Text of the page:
Roberto Alomar will probably be elected into the Hall of Fame this year after coming up eight votes short in his first time on the ballot, but as James Hall of MLB.com reports the 12-time All-Star also has his eye on a front-office job:
I’m almost ready. I think after this year I’m going to go up there. I would love to work for the Blue Jays. Anywhere they need me. If they need me for fielding, or hitting, or stolen bases, I think the game of baseball now is lacking the little things, the things that [can be done] to win games. I think I can help them with that, mainly their mind and how to help them win some games. I always say one day I will work for baseball, and I would love to work for the Blue Jays.
Alomar will represent the Blue Jays at next month’s draft, but there’s no word yet on whether the team has plans to offer him a full-time gig. If they don’t and he has to look elsewhere for a coaching or front-office job, it’ll be an interesting test of whether his spitting on an umpire in 1996 and then leaving the game on a low note in 2002-2004 takes precedence over a Hall of Fame career and reputation as a smart player. It shouldn’t, of course, and my guess is that it won’t.
Oft-injured pitcher Josh Johnson is retiring from baseball, ESPN’s Jerry Crasnick is reporting.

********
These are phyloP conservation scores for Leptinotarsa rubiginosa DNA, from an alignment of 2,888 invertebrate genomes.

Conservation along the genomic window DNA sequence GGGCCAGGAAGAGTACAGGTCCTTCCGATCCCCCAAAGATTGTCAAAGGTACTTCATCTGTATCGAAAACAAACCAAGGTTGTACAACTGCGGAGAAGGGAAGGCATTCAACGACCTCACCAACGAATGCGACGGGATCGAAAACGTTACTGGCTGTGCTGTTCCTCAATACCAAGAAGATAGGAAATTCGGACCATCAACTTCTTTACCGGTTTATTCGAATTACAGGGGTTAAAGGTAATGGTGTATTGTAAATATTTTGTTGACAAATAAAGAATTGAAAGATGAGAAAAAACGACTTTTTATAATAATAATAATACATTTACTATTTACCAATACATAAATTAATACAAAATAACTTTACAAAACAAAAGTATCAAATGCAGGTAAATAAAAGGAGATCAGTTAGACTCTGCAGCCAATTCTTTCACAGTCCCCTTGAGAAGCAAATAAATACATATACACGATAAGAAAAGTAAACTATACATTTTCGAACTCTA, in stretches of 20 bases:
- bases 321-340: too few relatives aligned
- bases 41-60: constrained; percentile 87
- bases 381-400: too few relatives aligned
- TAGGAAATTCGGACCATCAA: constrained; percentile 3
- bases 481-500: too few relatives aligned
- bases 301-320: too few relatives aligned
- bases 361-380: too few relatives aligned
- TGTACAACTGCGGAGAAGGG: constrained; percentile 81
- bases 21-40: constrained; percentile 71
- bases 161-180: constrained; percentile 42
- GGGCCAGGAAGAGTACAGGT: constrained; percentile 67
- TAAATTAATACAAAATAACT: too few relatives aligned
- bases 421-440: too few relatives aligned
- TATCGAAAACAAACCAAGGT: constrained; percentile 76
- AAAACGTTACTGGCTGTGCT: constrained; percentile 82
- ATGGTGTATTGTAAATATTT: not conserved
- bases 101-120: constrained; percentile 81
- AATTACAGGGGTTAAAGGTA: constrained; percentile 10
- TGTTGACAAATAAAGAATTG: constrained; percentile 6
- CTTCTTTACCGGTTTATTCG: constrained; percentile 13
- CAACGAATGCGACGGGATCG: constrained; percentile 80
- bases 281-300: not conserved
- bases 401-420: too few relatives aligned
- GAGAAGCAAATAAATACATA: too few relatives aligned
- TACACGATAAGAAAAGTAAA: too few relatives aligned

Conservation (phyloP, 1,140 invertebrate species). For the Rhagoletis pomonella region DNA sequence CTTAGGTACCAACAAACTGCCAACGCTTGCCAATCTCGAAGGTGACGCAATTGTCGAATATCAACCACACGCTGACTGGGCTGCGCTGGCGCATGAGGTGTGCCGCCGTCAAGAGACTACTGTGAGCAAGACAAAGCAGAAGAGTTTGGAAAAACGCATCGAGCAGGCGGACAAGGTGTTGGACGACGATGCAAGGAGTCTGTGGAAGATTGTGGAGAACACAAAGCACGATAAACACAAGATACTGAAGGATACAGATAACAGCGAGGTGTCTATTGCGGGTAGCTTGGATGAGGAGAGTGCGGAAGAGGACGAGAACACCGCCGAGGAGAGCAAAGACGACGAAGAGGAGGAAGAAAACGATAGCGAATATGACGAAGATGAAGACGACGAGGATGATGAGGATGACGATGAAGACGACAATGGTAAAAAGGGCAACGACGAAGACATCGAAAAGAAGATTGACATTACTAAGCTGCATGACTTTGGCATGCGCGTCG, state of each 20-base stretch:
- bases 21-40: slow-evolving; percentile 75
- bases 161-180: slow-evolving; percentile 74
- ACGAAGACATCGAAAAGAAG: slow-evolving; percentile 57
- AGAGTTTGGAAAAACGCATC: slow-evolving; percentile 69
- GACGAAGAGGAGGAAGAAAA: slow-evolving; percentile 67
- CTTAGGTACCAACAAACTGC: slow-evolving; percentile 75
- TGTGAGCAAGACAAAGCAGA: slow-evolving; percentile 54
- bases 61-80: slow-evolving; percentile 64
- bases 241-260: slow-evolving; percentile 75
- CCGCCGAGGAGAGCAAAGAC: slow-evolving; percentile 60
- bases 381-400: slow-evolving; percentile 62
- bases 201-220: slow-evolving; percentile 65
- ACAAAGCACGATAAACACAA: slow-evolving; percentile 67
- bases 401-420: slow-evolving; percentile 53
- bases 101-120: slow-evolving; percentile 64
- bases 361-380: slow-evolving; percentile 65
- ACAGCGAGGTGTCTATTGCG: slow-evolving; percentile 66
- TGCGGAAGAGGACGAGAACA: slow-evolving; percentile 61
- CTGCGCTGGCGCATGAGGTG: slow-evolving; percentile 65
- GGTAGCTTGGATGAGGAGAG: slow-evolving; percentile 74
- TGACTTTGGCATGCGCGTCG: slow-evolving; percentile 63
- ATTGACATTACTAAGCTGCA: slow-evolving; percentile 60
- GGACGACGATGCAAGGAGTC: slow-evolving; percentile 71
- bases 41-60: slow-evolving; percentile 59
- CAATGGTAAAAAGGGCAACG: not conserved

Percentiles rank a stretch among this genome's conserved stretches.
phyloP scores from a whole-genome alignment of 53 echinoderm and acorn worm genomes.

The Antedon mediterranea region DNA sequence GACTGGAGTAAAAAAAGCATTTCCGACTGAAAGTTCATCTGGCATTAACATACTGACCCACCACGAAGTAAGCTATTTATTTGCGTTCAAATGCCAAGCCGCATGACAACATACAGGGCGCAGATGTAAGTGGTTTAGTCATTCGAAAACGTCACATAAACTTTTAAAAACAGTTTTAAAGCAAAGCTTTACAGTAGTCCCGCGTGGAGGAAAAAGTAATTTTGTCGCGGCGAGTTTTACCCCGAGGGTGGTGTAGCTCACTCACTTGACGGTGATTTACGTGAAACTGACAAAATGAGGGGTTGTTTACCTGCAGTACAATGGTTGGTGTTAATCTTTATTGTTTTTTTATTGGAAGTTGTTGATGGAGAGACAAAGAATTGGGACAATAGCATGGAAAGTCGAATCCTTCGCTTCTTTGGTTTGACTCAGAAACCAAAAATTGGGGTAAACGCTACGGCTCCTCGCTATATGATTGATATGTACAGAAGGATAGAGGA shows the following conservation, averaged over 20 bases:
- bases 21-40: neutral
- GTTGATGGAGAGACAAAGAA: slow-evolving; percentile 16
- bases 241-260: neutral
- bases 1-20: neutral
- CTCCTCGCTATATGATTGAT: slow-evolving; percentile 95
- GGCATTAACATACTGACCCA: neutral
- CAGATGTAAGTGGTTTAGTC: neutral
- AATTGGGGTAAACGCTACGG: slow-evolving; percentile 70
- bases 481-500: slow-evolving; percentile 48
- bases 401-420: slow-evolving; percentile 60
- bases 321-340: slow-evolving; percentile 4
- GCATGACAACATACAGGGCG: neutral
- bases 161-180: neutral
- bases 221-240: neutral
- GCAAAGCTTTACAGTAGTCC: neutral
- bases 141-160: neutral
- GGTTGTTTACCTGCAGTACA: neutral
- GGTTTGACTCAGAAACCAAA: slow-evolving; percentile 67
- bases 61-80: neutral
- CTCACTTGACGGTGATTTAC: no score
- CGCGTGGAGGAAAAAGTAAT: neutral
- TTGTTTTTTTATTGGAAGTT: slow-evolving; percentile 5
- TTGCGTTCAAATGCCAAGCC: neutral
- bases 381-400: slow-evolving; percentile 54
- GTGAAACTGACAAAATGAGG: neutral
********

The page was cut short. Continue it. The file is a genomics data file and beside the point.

Johnson, 32, hasn’t pitched in the majors since 2013. The right-hander underwent his third Tommy John surgery in September 2015 but wasn’t able to bounce back.
Johnson spent most of his career with the Marlins, but also pitched for the Blue Jays in the big leagues, as well as the Padres in the minors. He retires with a career 3.40 ERA, 915 strikeouts across 998 innings in the majors, and two All-Star nominations. Johnson led the National League with a 2.30 ERA in 2010, finishing fifth in NL Cy Young Award balloting. One wonders what he could have accomplished if he was able to stay healthy.
The Angels are nearing a multi-year deal with free agent third baseman Luis Valbuena, Jeff Fletcher of the Orange County Register reports. It’s believed to be a two-year contract with a third-year option.
Valbuena, 31, hit .260/.357/.459 with 13 home runs and 40 RBI in 342 plate appearances in 2016. He missed most of the second half with a hamstring injury, for which he underwent surgery in late August.
Valbuena has played a majority of his career at third base, but also has extensive experience at second base and has racked up innings at first base and shortstop as well. He won’t play every day for the Angels, as Yunel Escobar lays claim to third base and C.J. Cron first base, but he will give them flexibility and a left-handed bat off the bench.